It's a good tactic nonetheless, on Gray's behalf, because it got me reading, even through the slow chapters.

Which brings me to the next topic; the plot. Remember at the start of this review, with the conflicting emotions? Yeah, this is the part it really kicks in.
Ultimately, you're aware that the book is based on the stories of King Arthur, and because of the prologue, you know it's definitely got the fantasy element, but sometimes, especially while reading the first part, you'd swear it was just about some science lover and his struggles through school! This really put me off, because on the one hand, I couldn't wait for all the exciting, fantasy stuff, but on the other, I couldn't see that ever happening either.
The confusing and slow-paced plot was definitely one of the book's biggest flaw for me. Fortunately, all that was forgotten about later on in the book!

Character development in 'Intangible', was the second thing that left me with conflicting emotions. Oh my God, was this a love-hate relationship!

First of all, I thought that the main character, Peter, was both awesome and irritating! As a fellow lover of science, his knowledge blew my mind! Like seriously, I had to collect and fix the pieces together again, all while reading on! Not a very easy task, trust me! But the extent to which his love for science dominated his personality was quite annoying. For one, he always had to be right. Even when we knew he was wrong, and the others knew he was wrong, and he knew he was wrong.. he still had to be right! His logical reasoning clashed with sudden, impulsive moments, and I have to say, it wasn't all too convincing.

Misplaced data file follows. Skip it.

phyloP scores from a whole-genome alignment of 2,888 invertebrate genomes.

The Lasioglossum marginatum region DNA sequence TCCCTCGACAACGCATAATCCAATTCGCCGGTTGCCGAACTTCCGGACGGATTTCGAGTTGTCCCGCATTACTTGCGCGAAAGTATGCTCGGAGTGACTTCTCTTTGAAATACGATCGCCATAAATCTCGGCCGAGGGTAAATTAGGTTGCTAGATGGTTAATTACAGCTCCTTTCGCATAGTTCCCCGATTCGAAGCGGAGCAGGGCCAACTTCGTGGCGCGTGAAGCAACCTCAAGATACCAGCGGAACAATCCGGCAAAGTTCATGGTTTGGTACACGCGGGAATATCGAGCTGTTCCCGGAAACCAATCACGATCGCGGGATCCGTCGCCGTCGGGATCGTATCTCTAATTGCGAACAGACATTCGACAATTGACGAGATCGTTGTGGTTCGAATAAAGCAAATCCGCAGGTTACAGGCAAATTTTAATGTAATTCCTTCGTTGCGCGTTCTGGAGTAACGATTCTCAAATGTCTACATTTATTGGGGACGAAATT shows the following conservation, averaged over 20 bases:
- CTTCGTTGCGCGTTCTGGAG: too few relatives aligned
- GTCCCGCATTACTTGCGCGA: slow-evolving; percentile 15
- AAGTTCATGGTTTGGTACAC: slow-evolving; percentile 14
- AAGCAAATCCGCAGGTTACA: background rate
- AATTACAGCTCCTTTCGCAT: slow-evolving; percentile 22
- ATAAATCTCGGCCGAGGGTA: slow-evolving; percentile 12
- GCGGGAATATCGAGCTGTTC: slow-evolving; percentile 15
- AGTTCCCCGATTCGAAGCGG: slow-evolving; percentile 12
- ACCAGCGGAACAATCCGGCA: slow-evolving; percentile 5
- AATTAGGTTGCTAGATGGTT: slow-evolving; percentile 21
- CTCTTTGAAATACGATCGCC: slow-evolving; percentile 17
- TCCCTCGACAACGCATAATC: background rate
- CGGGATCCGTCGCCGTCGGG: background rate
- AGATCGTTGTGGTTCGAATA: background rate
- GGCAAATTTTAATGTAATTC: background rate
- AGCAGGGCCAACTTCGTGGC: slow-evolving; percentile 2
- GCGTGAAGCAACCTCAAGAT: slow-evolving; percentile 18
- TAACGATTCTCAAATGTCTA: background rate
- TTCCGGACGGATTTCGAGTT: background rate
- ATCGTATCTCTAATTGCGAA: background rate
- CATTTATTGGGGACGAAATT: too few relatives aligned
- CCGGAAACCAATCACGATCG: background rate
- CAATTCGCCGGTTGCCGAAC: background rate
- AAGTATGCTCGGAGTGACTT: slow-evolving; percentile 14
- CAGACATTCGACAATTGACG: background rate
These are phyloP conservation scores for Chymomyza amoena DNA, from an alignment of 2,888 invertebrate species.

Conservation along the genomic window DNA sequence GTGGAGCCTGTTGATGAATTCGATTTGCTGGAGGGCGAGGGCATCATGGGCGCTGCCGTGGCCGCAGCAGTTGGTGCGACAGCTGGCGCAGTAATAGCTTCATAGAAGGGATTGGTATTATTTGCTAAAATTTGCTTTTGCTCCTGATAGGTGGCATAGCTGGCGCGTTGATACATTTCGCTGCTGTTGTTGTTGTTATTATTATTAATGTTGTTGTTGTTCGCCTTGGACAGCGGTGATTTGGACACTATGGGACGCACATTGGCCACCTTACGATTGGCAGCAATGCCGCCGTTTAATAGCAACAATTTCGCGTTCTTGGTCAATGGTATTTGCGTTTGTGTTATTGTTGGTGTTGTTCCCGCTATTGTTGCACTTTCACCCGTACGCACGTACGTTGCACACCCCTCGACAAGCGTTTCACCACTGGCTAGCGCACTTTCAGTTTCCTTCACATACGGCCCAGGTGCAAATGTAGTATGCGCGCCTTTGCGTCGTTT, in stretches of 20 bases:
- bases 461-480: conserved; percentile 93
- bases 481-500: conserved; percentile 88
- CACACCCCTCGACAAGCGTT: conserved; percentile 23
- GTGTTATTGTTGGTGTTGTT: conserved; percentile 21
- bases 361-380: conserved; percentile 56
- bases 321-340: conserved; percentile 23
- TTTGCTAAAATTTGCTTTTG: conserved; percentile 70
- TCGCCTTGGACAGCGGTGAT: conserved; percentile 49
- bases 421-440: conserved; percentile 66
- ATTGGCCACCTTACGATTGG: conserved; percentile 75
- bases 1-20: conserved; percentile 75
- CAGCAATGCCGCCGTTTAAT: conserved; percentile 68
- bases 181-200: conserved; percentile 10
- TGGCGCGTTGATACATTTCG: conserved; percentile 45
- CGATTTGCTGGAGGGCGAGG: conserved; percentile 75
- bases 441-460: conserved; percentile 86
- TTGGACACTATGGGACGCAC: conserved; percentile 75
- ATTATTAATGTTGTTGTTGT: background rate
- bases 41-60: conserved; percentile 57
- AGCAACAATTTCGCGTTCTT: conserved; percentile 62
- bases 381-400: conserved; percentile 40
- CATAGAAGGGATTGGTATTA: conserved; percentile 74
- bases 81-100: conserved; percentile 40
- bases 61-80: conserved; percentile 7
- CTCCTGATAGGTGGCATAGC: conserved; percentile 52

But along with all those flaws, came his redeeming qualities. This kid is seriously one of the most stubborn characters you will come across! Haha. His stubbornness contributed to already mentioned need to be right, but more importantly, it showed us that he wasn't ready to be pushed around. Just take his punching Kane as a prime example. That took balls, which I think is necessary with a protagonist in this sort of story.